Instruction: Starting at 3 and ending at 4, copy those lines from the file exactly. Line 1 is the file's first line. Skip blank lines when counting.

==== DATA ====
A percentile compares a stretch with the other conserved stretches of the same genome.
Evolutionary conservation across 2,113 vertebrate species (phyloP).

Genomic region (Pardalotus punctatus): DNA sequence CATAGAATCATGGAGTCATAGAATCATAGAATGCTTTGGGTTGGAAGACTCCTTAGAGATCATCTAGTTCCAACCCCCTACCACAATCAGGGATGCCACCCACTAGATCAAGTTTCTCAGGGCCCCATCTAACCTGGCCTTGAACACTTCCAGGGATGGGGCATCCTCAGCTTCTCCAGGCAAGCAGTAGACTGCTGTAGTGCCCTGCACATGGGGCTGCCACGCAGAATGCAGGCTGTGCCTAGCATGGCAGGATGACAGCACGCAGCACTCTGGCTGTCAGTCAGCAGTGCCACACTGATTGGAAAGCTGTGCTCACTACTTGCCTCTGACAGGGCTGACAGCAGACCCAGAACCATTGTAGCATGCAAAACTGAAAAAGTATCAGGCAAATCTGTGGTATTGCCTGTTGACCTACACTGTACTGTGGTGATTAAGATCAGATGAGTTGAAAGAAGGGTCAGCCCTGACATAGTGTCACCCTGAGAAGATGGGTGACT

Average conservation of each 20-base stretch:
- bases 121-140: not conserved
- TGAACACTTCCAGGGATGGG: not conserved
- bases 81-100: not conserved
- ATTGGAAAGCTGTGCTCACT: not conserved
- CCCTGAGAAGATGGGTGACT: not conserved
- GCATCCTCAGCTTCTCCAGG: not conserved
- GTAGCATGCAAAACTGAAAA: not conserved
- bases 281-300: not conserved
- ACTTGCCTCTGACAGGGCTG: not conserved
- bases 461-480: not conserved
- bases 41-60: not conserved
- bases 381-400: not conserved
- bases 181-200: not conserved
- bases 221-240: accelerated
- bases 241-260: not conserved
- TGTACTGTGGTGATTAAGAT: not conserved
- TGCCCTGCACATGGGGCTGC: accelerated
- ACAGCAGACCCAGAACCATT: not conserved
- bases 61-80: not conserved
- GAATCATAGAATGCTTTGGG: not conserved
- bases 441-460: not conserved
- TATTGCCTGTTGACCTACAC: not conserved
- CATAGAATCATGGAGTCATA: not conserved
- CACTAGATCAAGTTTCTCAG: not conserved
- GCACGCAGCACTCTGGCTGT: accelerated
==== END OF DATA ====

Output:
Genomic region (Pardalotus punctatus): DNA sequence CATAGAATCATGGAGTCATAGAATCATAGAATGCTTTGGGTTGGAAGACTCCTTAGAGATCATCTAGTTCCAACCCCCTACCACAATCAGGGATGCCACCCACTAGATCAAGTTTCTCAGGGCCCCATCTAACCTGGCCTTGAACACTTCCAGGGATGGGGCATCCTCAGCTTCTCCAGGCAAGCAGTAGACTGCTGTAGTGCCCTGCACATGGGGCTGCCACGCAGAATGCAGGCTGTGCCTAGCATGGCAGGATGACAGCACGCAGCACTCTGGCTGTCAGTCAGCAGTGCCACACTGATTGGAAAGCTGTGCTCACTACTTGCCTCTGACAGGGCTGACAGCAGACCCAGAACCATTGTAGCATGCAAAACTGAAAAAGTATCAGGCAAATCTGTGGTATTGCCTGTTGACCTACACTGTACTGTGGTGATTAAGATCAGATGAGTTGAAAGAAGGGTCAGCCCTGACATAGTGTCACCCTGAGAAGATGGGTGACT

Average conservation of each 20-base stretch: